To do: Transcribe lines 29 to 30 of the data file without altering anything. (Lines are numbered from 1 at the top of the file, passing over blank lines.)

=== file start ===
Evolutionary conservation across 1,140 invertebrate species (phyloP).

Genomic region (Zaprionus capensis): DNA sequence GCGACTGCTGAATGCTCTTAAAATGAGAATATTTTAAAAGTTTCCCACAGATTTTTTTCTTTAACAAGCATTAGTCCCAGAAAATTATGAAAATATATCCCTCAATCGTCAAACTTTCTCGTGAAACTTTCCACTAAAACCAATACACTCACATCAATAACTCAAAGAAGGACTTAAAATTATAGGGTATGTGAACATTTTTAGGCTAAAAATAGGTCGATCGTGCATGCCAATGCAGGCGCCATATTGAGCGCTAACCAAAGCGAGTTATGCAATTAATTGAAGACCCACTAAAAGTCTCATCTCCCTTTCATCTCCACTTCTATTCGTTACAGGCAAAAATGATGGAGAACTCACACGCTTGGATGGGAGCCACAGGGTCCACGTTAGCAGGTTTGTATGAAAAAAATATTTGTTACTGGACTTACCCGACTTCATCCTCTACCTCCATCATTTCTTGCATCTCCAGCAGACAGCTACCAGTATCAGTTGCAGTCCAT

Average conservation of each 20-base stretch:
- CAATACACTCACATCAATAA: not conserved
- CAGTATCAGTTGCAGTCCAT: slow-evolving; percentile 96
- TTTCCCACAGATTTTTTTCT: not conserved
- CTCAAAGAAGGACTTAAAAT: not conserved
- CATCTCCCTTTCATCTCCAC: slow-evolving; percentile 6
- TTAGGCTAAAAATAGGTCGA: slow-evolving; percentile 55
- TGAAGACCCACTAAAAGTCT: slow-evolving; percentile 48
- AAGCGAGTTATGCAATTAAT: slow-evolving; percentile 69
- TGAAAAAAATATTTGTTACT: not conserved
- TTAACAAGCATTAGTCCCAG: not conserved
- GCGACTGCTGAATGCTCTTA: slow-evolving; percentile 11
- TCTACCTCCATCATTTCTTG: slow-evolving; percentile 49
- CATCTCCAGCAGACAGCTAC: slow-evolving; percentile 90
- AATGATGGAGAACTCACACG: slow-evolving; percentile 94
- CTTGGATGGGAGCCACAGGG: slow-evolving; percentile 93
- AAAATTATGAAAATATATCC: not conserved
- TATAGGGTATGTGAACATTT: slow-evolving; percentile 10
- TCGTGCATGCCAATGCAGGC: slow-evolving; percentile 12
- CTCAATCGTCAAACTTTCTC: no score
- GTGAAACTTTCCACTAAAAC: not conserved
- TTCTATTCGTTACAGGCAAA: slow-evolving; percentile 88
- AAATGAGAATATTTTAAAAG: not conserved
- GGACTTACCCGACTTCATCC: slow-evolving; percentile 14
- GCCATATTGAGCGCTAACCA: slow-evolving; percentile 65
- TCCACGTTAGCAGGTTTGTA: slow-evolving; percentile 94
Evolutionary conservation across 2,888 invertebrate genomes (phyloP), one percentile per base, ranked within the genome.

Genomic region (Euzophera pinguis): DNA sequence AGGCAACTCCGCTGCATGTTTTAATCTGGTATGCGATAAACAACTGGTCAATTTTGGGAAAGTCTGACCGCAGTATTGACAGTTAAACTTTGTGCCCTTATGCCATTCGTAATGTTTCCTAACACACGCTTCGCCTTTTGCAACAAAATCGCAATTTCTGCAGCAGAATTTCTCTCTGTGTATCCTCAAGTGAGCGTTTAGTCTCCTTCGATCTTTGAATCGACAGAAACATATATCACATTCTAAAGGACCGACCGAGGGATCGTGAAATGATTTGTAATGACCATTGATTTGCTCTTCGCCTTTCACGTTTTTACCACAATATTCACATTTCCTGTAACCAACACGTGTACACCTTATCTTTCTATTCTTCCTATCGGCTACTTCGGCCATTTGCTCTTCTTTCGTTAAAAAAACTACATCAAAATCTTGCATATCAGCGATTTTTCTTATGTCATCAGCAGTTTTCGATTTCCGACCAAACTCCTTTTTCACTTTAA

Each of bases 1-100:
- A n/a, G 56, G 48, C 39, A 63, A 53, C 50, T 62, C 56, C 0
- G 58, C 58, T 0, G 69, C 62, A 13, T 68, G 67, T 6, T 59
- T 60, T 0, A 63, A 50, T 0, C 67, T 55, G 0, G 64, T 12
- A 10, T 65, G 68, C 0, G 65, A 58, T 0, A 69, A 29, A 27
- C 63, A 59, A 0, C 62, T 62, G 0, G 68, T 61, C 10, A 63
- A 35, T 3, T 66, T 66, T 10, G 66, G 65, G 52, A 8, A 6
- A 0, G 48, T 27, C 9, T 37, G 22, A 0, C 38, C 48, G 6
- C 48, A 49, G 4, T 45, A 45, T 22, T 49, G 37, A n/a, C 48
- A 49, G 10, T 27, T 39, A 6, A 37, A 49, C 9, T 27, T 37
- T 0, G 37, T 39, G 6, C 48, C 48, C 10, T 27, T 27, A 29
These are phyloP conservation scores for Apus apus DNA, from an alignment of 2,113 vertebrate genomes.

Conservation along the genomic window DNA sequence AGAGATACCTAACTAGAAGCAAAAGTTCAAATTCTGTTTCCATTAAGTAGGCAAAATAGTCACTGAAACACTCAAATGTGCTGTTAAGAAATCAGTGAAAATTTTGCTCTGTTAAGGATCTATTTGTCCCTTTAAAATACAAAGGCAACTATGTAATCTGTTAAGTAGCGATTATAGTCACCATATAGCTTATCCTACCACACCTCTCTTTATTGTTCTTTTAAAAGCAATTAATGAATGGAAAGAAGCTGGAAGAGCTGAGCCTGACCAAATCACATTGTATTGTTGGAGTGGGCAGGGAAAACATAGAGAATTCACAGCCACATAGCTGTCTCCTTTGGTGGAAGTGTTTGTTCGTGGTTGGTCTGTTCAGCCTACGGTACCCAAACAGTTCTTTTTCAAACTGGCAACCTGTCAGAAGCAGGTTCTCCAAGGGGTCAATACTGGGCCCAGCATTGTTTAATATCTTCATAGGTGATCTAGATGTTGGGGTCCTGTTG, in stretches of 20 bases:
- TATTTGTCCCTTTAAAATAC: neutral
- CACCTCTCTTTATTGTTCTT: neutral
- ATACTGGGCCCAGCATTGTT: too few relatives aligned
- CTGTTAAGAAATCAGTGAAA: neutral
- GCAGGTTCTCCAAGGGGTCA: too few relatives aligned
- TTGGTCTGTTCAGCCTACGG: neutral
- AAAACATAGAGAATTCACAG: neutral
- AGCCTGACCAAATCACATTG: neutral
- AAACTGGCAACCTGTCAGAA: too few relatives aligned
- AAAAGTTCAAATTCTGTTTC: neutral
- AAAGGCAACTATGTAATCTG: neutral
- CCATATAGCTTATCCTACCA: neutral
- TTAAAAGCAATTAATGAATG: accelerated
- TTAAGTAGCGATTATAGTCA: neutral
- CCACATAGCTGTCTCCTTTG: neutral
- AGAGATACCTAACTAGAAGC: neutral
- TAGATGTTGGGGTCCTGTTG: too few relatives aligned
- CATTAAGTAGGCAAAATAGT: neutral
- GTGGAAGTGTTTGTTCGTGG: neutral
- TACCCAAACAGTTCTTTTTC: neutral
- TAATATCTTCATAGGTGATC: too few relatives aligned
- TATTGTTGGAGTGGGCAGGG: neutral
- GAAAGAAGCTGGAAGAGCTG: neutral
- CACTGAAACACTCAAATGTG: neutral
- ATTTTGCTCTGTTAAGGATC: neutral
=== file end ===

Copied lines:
Evolutionary conservation across 2,888 invertebrate genomes (phyloP), one percentile per base, ranked within the genome.

Genomic region (Euzophera pinguis): DNA sequence AGGCAACTCCGCTGCATGTTTTAATCTGGTATGCGATAAACAACTGGTCAATTTTGGGAAAGTCTGACCGCAGTATTGACAGTTAAACTTTGTGCCCTTATGCCATTCGTAATGTTTCCTAACACACGCTTCGCCTTTTGCAACAAAATCGCAATTTCTGCAGCAGAATTTCTCTCTGTGTATCCTCAAGTGAGCGTTTAGTCTCCTTCGATCTTTGAATCGACAGAAACATATATCACATTCTAAAGGACCGACCGAGGGATCGTGAAATGATTTGTAATGACCATTGATTTGCTCTTCGCCTTTCACGTTTTTACCACAATATTCACATTTCCTGTAACCAACACGTGTACACCTTATCTTTCTATTCTTCCTATCGGCTACTTCGGCCATTTGCTCTTCTTTCGTTAAAAAAACTACATCAAAATCTTGCATATCAGCGATTTTTCTTATGTCATCAGCAGTTTTCGATTTCCGACCAAACTCCTTTTTCACTTTAA